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Get ready for the new iPad

Rumor has it that Apple is about to introduce a successor to the iPad Air 2 at next week’s press conference. According to 9to5mac’s Mark Gurman, the device could move away from the $499 entry-level price. Next week’s 9.7-inch iPad could start at $599 with 32GB of storage.

There are a few reasons why Apple would make a more expensive iPad. First, according to Gurman’s earlier rumors, Apple isn’t releasing an iPad Air 3. The new 9.7-inch iPad should be considered as a smaller iPad Pro. The device should be much faster than its predecessor and support iPad Pro accessories.

So you can expect the Apple Pencil to work with the new iPad, as well as keyboards taking advantage of the smart connector, such as Apple’s own Smart Keyboard. It’s unclear how Apple is going to name the device.

When Apple announced the iPad Pro, the company didn’t update the iPad Air. The iPad Air 2 was released in October 2014 and could use a specs bump, especially now that Apple has enabled multitasking and split view. And you may remember that the $499 iPad Air 2 only comes with 16GB.

With this year’s new iPad, Apple is going to switch to 32GB, mitigating a bit the price bump. There will be more expensive options with LTE and 128GB of storage. The company will also likely keep the old iPad Air 2. It’s unclear whether the Air 2 is going to get a price cut.

So there you have it, the latest news from the rumor front. While Gurman is usually right, we’ll still have to wait until Monday to see what Apple really has in store.

And yet, it’s a bit intriguing that Apple is choosing to raise the price on the mainstream iPad. In the most recent quarter, iPad sales were down 25 percent year-over-year. Arguably, Apple didn’t update the iPad Air, which could have hurt the sales numbers. But it’s been an ongoing trend for a couple of years now.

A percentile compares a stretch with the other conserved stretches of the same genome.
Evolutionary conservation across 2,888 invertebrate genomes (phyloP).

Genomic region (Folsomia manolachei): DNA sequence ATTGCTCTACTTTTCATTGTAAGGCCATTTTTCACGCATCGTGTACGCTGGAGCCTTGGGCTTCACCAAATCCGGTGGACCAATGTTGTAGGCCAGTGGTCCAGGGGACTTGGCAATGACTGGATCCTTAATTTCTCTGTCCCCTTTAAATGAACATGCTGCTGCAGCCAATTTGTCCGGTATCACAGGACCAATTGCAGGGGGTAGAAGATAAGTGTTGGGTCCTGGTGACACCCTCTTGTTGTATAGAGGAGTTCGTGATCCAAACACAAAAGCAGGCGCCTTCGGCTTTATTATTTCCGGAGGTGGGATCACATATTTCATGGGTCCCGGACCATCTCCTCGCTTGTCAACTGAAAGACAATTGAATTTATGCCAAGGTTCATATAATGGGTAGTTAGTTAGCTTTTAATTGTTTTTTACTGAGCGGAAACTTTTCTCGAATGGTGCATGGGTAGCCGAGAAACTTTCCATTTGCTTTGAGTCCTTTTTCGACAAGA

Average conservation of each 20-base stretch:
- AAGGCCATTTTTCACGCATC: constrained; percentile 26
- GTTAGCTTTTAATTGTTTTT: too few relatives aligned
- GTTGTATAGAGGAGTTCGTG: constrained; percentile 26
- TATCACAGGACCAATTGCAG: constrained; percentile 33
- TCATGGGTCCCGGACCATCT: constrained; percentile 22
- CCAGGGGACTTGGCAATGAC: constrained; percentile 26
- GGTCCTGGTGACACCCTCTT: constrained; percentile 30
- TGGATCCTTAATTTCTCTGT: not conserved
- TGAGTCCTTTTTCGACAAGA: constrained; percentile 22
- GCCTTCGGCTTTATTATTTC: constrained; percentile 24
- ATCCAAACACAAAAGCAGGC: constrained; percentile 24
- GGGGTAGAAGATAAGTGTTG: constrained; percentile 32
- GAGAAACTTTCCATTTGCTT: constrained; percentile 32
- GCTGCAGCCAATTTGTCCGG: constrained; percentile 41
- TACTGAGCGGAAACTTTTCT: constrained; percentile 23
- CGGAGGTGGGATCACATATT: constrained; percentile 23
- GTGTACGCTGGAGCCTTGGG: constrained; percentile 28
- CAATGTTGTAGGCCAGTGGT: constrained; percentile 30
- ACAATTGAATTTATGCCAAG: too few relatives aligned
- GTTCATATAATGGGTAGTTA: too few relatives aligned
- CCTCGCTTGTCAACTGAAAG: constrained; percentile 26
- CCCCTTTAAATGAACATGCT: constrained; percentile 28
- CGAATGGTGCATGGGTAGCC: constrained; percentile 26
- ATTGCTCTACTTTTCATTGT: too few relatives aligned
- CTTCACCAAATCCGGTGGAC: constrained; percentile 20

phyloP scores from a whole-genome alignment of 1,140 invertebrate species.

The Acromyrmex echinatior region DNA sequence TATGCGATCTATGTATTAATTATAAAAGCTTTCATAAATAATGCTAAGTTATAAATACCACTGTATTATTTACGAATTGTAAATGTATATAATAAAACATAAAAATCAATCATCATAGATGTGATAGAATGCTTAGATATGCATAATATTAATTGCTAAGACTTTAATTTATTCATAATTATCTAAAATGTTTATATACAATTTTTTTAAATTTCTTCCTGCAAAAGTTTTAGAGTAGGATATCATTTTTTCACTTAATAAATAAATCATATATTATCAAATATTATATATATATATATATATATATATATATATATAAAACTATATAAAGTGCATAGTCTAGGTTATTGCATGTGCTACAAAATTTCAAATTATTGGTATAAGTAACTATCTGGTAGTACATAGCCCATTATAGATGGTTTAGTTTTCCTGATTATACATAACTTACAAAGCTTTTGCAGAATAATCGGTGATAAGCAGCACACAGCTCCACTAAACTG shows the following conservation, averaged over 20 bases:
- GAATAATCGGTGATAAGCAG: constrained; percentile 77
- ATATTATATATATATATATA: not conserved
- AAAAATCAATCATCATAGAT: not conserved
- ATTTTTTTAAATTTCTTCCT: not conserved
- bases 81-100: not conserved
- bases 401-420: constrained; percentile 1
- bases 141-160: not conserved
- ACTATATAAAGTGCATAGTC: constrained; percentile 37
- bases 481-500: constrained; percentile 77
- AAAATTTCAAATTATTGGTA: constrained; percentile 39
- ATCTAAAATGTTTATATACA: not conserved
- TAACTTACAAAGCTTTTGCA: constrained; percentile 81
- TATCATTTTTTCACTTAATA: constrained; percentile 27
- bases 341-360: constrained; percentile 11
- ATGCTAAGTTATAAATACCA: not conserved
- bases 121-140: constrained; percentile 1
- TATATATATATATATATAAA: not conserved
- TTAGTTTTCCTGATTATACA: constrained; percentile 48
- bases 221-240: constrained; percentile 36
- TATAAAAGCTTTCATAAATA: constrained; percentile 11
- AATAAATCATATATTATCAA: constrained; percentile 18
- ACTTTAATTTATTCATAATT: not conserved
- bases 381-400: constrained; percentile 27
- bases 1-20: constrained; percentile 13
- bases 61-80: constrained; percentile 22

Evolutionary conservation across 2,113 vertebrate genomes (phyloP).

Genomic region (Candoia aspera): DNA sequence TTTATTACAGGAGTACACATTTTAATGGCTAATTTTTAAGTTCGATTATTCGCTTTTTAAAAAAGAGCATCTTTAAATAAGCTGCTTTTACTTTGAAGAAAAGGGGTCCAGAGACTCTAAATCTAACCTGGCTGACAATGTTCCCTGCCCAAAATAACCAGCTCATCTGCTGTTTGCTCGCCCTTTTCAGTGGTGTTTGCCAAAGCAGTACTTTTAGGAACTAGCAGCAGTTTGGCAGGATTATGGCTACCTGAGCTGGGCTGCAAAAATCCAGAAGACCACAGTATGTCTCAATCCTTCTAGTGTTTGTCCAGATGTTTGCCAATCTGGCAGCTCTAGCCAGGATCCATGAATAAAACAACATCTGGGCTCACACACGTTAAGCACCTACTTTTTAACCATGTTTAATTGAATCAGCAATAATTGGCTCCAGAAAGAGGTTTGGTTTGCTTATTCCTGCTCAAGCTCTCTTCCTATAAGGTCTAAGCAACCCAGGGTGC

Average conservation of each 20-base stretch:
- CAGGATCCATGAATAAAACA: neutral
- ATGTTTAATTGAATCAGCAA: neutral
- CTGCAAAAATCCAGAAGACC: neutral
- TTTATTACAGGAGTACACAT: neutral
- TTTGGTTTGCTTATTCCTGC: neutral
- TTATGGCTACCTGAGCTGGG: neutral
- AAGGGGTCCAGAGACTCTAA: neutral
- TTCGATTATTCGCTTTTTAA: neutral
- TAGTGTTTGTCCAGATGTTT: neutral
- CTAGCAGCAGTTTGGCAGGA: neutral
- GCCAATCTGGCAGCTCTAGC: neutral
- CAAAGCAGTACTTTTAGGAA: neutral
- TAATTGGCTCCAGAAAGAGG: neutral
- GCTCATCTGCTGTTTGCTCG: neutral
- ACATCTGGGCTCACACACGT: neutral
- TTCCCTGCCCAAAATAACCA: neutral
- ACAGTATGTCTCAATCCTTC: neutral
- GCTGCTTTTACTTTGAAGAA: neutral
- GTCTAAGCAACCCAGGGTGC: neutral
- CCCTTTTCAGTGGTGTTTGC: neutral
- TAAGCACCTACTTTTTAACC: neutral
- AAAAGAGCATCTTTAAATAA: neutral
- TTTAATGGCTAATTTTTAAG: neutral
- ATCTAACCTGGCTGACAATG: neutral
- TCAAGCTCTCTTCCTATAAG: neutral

Apple is trying to turn the iPad into its own category with its own ecosystem. Instead of thinking of the iPad as “a bigger iPhone” running more or less the same version of iOS, Apple has been differentiating the iPad, and the iPhone with iOS 9 and the iPad Pro and its accessories.

Now, the iPad is a more capable device, and Apple wants to capitalize on these differences. The only remaining question is whether there is a market for this kind of devices. With the iPad Pro, Apple has made a clear statement — the iPad could be the future of computers. The company is willing to try new things and give this a real shot to see if people are on board with this vision

Sedol Beats Google’s AlphaGo

It took four matches, but a human has finally done what many experts first thought was a certainty, then fairly impossible, and now mind-boggling: world champion Lee Sedol has finally beaten Google’s AI software AlphaGo in the ancient Chinese strategy game Go. In the five-match scheduled event, the first three matches went to Google DeepMind division’s software; in the fourth match, the human world champion finally won.

The game itself has a nearly-infinite number of possible moves, and therefore relies on intuition and emotional state to help the Go master defeat his or her opponent. This lack of “feel” for the game is what had so many game players predicting an easy win for the human player. But the very first matchup showed something that gave the software a leg-up, and that was an inability to second-guess himself due to an early mistake. Both players in the first game made crucial early errors, but unlike the human player, AlphaGo couldn’t experience self-doubt or embarrassment at his own mistake, something that commentators attributed to the machine’s win.

In the fourth match, held yesterday in Seoul, it was three hours into the game before it looked as though Sedol might win this one. Part of AlphaGo’s arsenal of game-winning strategies is an ability to correct itself for future moves through trial and error; once the software makes a move and sees the resulting outcomes, that information is stored in order to be called on when needed later.

This entire project has been an interesting look at how far AI software has come, as well as how far the technology still has to go. While others speculate on what possible abilities DeepMind can come up with next for its software, the bigger picture is this: AI and human interaction stands to be an ongoing partnership. The days of having computers take over all aspects of mission-critical thought processes are obviously not coming soon, but humans paired with AI software may be unstoppable.

Interestingly, the five-match series–which was broadcast live on YouTube and aired on local channels–included a $1 million prize for the winner. As AlphaGo has already won three matches, the software is officially the prize winner. Software tends not to spend its money wisely, and therefore AlphaGo’s winnings will be donated to charity.